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Quotation of the Day…

… is from page 57 of Columbia University law professor Philip Hamburger’s superb 2014 book, Is Administrative Law Unlawful? (footnote deleted):


Star Chamber regulations thus offered yet another avenue for extralegal legislation, and they therefore became one of the reasons for the court’s demise.  Of course, some of these regulations were valuable.  Coming, however, from an unrepresentative body that exercised power outside the law, they seemed both heavy handed and incompatible with liberty.  As Parliament explained when it abolished the Star Chamber in 1641, the “decrees of that court” had been “found to be an intolerable burden to the subjects and the means to introduce an arbitrary power and government.”

Although Star Chamber’s issuance of regulations came to an end with the court itself, administrative regulations have come back to life.  Not merely one administrative body, but dozens now issue regulations that constrain the public.  Some agencies are directly authorized by legislation; others merely have legislative acquiescence.  Either way, they bind the public outside rather than through the law, and they thereby revert to the extralegal lawmaking that was rejected in the seventeenth century.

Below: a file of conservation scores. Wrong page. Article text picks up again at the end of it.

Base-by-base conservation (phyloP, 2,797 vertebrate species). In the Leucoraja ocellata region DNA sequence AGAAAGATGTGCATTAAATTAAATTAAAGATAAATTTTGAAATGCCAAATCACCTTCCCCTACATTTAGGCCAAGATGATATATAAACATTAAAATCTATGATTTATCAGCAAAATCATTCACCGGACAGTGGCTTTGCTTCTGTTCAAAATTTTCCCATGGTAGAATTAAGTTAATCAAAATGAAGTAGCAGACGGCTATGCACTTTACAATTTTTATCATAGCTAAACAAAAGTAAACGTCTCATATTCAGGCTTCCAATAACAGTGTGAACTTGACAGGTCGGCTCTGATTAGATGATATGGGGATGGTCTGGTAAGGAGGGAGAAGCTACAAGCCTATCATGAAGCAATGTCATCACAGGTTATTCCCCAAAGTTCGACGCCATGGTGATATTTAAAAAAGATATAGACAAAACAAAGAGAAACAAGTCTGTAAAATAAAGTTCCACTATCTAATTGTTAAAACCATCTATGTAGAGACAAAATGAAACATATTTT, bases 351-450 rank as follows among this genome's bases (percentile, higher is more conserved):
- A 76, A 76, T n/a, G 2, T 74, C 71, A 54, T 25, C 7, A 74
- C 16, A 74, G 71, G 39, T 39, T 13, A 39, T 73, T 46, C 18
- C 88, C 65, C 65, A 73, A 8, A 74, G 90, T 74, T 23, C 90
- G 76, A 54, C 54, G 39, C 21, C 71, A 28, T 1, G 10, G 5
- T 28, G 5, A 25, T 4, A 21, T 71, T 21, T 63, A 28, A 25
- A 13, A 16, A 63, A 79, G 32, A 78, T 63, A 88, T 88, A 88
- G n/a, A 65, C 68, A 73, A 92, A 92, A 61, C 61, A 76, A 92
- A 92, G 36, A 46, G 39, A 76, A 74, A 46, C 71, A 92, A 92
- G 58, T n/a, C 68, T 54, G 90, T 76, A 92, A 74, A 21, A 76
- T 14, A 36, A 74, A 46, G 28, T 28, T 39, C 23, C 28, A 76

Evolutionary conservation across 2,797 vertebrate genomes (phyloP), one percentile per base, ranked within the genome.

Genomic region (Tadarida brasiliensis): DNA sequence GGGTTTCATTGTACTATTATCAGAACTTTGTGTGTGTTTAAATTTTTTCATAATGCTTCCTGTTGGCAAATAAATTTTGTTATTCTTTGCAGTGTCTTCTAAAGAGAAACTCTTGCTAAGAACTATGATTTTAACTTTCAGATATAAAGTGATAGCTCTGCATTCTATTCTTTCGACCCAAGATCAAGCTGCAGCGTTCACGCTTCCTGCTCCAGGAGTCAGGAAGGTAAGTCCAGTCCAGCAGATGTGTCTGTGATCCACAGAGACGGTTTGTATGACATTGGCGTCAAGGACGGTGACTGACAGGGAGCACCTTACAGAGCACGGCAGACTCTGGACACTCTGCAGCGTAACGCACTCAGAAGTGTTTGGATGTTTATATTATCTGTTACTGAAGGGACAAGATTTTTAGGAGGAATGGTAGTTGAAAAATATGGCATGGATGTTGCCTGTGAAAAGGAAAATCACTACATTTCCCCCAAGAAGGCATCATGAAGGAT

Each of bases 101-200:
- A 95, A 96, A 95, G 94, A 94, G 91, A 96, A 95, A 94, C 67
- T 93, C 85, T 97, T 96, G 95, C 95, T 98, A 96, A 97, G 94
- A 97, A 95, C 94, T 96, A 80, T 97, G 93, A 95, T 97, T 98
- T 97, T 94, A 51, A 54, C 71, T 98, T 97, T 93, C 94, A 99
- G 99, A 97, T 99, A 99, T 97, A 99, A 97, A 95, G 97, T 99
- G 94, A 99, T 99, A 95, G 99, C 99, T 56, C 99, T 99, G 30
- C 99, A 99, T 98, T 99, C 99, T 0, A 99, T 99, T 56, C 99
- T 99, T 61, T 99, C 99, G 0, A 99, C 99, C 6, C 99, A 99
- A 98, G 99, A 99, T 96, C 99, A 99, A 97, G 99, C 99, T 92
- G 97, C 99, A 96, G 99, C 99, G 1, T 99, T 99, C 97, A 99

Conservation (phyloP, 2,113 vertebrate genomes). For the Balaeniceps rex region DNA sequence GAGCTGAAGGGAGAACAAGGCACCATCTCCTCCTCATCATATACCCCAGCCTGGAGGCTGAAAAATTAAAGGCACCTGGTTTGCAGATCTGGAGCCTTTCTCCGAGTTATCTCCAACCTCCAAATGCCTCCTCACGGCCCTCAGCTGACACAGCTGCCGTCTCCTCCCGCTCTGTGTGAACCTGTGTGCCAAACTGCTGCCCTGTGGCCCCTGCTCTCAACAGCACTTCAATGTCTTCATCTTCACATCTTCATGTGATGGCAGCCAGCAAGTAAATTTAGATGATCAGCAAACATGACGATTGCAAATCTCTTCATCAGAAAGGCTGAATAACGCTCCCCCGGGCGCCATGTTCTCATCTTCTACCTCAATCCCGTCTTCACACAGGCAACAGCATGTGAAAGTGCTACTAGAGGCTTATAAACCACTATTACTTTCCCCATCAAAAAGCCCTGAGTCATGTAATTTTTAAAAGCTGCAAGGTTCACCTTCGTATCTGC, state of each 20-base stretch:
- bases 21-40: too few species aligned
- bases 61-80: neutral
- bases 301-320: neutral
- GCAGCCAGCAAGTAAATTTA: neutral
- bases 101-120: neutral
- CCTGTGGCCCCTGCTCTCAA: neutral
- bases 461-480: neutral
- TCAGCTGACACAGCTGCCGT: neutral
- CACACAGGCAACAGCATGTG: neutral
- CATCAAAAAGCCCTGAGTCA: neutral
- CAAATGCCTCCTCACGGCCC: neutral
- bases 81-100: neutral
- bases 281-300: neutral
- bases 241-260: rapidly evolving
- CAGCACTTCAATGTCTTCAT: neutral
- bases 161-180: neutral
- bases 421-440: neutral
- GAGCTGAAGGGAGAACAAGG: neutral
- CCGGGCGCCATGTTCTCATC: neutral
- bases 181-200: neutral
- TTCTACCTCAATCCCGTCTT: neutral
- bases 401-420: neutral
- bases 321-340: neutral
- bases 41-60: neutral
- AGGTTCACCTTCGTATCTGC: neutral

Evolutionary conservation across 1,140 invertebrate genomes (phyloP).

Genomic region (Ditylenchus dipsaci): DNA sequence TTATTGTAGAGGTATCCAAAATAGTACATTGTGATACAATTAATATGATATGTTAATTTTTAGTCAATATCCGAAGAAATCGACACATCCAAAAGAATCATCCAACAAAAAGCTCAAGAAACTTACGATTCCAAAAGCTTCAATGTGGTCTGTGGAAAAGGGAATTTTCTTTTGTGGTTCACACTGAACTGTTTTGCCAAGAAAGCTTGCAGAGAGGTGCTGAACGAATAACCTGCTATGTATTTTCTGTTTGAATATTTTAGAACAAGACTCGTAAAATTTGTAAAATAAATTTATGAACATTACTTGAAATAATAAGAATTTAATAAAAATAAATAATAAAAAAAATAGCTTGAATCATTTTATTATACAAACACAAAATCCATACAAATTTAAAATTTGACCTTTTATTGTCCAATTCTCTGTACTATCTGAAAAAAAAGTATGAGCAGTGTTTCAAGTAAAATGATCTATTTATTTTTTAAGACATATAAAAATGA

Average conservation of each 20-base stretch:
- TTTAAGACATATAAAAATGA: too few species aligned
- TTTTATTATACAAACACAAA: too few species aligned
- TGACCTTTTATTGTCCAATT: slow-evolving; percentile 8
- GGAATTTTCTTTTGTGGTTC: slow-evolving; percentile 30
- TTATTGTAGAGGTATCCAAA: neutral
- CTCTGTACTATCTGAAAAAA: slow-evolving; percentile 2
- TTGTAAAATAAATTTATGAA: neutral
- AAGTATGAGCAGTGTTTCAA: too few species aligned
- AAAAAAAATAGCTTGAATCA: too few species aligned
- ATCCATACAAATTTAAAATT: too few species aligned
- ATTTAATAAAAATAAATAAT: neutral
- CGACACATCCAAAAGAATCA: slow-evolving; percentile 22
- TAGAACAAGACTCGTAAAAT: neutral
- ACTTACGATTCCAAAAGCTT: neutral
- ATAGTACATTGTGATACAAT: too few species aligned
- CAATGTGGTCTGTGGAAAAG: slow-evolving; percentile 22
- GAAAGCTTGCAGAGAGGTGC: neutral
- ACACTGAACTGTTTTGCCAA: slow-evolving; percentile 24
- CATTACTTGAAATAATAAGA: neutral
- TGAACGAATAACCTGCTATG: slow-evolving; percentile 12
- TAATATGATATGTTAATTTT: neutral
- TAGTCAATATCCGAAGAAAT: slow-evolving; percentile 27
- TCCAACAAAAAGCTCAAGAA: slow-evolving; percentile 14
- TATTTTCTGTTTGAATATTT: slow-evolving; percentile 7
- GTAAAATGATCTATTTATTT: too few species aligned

DJBx: One of the grave errors of the modern mind – an error found in America in the presumptions, assertions, and actions of “Progressives” from Woodrow Wilson through Barack Obama – is the belief that society must, or should, be engineered.  This principal belief naturally entails the subsidiary beliefs that the  engineering must be done by the state, and that in doing its engineering the state must ignore, or even destroy, any forces of social organization that hamper state-officials’ social-engineering efforts.

A great deal of legislation and, especially, law in a free society is inevitably inconsistent with the blueprints of social engineers.  And so, in their unreflective and unscientific presumption that society has no self-organizing forces, the social engineers are blind to the logic of the law and to the importance of legal processes.  The social engineers therefore do not see – because their blindness prevents them from seeing – the benefits that emerge over time through the operations of decentralized, spontaneous-ordering forces.  The social engineers’ designs and intrusions destroy, or at least severely weaken, these forces.  But being blind to these forces, the social engineers are blind to what they destroy.

The social engineers do not have true science on their side.  They are, at best, manipulators of only that which can be seen – of only that which is present today.  Thinking society to be an inert mass that has no motive force other than what a designing engineer gives to it, social engineers – that is, those with what is erroneously called a “Progressive” mindset – substitute their own puny and information-scant motive forces for the far more subtle and information-rich motive forces of the spontaneous order.  The former, however, being backed by guns and cages, too often triumphs over the latter.  Society regresses.